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Power Play

Sun, 07/01/2001 - 4:00am
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Power Play

Playgrounds Encourage Brain Development In Children


There's a reason we're wrapped in skin, with all systems waiting to be awakened, the cortex does not work alone. Children need a multi-sensory, enriched environment. Children need to run, and hop, and jump, and do all the other things that kids do to develop the whole cortical mantle (Diamond in Healy, 1997, 177)

Today's playgrounds are designed to benefit children in many ways. However, when most adults think about playground's, they often think only about the benefits of play for children's physical development. In considering play and play environments we want to emphasize how play benefits children in the development of their cognitive, social, emotional, and physical functioning through play experiences. One prime example of the benefits of play is in the area of cognitive development.

The number of human genes devoted to brain development is nearly 60 percent according to Shore, an expert in neuroscience. The human brain is comprised of billions of brain cells (neurons) and connections (synapses) that send and receive electrochemical signals. Each neuron has an axon which sends the electrochemical signals to other neurons. The signals are received by small, hairlike structures (dendrites) of other neurons. When the axon of one neuron connects with the dendrite of another neuron, a synapse is formed and neural development continues. While neural development is important, the levels of chemicals in the brain, like neurotransmitters and endorphins are also linked to emotional states, as well as general cognitive functions. Advances in the field of neuroscience are unraveling mysteries regarding how daily experiences affect this neural development. With the progression of brain imaging technology, it is now possible to view dynamics of the human brain which previously were unknown, particularly in children.

Present neuroscience shows that children's brain development is affected by their environment. This includes, but is not limited to, children's surroundings and the stimulation they receive. Most importantly, children's environments affect the permanent connections made in neurological circuitry. Biologists who study play conclude that the brain stimulation received during play is critical to the growth of neural synapses. Play experiences help form and hardwire the brain's circuits. The brain develops in response to stimulation of all the senses. Permanent connections are only formed in the brain as a result of the experiences provided in children's environments. For example, the rocking motion associated with swinging or being carried develops the cerebellum and vesicular brain systems associated with balance and the inner ear. For young children, it is playing, not direct instruction, seclusion, or even abuse that positively affects brain development. Brain scans of Romanian orphans clearly show that play deprivation results in biological regression of brain development. Baylor College of Medicine reported in 1997 that children who do not play develop brains 20-30 percent smaller than normal for their age.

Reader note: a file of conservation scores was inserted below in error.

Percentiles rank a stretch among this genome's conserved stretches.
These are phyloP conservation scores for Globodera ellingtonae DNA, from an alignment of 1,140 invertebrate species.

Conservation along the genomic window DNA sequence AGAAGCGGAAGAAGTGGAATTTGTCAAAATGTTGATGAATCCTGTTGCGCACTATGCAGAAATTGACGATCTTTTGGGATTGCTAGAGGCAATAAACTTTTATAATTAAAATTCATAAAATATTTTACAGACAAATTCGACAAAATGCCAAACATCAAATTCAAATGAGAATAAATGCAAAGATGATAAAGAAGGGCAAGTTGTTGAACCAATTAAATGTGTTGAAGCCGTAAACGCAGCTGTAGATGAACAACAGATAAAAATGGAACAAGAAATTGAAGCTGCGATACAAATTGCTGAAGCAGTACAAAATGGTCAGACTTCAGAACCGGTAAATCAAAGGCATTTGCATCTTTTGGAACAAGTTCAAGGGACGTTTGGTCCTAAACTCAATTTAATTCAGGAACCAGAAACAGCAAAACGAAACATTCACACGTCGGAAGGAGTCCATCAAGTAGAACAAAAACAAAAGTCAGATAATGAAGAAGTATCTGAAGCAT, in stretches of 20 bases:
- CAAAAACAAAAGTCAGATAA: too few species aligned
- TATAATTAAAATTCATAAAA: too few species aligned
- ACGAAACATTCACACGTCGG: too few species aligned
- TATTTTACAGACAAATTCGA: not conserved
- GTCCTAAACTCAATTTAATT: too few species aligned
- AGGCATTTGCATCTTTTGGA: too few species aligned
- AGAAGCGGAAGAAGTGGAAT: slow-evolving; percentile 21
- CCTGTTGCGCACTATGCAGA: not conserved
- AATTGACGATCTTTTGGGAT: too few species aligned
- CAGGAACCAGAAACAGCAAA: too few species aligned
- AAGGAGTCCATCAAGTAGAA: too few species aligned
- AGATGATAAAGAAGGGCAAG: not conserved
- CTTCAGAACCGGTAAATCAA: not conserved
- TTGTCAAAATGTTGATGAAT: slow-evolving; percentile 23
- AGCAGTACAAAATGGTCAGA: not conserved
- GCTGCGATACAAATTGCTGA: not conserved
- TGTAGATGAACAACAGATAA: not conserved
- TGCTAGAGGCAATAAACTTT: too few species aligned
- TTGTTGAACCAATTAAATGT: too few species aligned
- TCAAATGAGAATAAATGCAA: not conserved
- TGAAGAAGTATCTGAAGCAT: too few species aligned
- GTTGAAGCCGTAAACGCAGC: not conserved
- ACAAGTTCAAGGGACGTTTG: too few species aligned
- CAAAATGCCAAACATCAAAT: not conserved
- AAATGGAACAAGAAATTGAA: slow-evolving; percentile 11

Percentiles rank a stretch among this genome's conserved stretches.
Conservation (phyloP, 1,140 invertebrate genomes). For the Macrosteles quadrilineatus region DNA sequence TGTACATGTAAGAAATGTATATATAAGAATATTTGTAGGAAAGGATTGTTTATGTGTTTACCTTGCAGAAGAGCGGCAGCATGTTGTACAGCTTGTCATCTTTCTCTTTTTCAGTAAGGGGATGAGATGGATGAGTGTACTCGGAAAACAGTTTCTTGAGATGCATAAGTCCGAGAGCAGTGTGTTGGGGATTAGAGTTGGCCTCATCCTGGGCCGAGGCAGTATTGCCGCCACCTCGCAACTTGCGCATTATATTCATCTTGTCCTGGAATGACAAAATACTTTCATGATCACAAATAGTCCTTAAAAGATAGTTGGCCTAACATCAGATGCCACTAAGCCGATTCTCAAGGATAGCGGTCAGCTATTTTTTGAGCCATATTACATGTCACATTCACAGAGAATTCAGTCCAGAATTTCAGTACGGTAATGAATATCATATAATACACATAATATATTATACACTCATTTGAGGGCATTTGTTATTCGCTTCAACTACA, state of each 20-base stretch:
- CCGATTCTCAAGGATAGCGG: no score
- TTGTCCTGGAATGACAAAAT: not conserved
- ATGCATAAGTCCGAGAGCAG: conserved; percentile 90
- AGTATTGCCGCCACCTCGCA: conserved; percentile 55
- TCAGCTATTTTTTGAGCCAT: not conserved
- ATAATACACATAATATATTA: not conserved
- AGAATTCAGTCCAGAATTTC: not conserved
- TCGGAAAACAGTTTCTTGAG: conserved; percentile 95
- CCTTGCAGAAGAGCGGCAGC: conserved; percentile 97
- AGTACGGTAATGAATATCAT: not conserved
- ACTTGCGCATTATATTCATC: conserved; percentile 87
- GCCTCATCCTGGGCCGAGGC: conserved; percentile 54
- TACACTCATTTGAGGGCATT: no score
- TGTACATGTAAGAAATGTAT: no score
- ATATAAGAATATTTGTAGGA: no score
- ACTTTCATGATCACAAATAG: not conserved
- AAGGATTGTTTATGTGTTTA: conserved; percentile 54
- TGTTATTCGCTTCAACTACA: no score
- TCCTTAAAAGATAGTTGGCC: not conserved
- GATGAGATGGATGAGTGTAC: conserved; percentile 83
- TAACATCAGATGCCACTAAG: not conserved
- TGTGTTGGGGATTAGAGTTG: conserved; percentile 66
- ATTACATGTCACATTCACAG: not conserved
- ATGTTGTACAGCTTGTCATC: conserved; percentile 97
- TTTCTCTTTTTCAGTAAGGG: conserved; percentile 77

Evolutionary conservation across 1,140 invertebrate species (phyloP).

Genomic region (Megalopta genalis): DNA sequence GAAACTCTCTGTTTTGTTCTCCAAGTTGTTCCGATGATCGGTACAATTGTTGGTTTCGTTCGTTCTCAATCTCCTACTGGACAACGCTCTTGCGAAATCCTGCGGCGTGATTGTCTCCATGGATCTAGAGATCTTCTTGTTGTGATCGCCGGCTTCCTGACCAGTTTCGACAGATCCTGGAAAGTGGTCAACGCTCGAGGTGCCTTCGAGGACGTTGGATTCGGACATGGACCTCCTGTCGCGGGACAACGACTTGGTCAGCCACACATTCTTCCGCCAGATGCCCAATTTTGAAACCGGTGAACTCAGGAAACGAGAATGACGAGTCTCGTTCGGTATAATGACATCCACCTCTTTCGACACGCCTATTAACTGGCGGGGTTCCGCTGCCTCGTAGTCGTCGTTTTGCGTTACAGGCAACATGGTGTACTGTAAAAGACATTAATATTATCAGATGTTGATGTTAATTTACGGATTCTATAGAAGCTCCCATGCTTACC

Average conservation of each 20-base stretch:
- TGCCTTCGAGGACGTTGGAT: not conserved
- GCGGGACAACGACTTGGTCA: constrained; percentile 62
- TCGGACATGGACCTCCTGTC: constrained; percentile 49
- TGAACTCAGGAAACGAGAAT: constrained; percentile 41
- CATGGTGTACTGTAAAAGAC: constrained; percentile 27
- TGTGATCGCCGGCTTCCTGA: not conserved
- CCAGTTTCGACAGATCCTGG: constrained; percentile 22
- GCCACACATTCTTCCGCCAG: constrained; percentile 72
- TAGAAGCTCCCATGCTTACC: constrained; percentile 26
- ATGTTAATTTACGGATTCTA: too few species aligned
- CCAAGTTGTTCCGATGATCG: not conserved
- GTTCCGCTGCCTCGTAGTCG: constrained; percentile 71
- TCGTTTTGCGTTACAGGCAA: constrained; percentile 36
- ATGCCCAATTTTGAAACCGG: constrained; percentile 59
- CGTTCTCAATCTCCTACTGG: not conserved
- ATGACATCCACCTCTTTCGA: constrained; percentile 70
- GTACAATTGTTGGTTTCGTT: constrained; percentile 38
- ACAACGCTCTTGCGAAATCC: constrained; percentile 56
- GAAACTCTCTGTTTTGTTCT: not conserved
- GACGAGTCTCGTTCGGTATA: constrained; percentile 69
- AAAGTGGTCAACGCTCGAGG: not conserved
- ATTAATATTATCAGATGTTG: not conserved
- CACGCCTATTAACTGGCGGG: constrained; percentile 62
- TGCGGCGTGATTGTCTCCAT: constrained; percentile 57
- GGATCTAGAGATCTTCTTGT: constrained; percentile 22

Human interactions and environments also shape the part of the brain that controls emotion. Again, connections are only made permanent when children's environments are emotionally stimulating for them. The levels of neurotransmitters Like serotonin are linked to positive early experiences. impulsivity, aggression, and depression have been linked to poor rearing environments. Endorphins, which are important brain chemicals, release in association with physical activity, giving us a feeling of well being and a tolerance for pain.

Brain development has long been well disguised within the "frivolous" play behaviors of young children. But now with neuroscience technology, physical evidence exists that reveals the profound relationship between brain development and play.

Childhood games of patty-cake, peek-a-boo, chase, and hide-and-seek are actually programming the brain for language, art, math, science, kinesthetic, and interpersonal abilities, and intelligence. Without question, play is essential to brain development. As academic pressure increases in schools, it is important to remember that play in outdoor environments has many benefits for children. Increasing evidence from research into brain development shows that reducing play opportunities for children has serious negative consequences while creating enriching, challenging environments encourages social, emotional, physical, and cognitive growth for children. Outdoor play environments should be part of a child's play life.

This is the first part of a three-part series on play's influence on child development. The Children's Institute for Learning and Development is made up of Pei-San Brown, John A. Sutterby, James A. Therrell, Candra 0. Thornton.


  • ABC News. (1996) . Romania: What happened to the child ren? In Turning point. New York: American Broadcast Company.
  • Frost, J. (1998, June). Neuroscience, play, and child development. Paper presented at the meeting of the IPA/USA Triennial National Conference, Longmont, CO.
  • Frost, J., Wortham, S., & Reifel, S. (2001 ). Play and child development. New York: Merrill Prentice Hall.
  • Healy, J. (1994), Your child's growing mind: A guide to learning and brain development from birth to adolescence. New York: Doubleday.
  • Healy, J (1997). Failure to connect: How computers affect our children's minds for better and worse. New York: Simon and Schuster.
  • Shore, R. (1997). Rethinking the brain: New insights into early development. New York: Families and Work Institute.
  • Sylvester, R. (1997). The neurobiology of self-esteem and aggression. Educational leadership, 2, 75-79.

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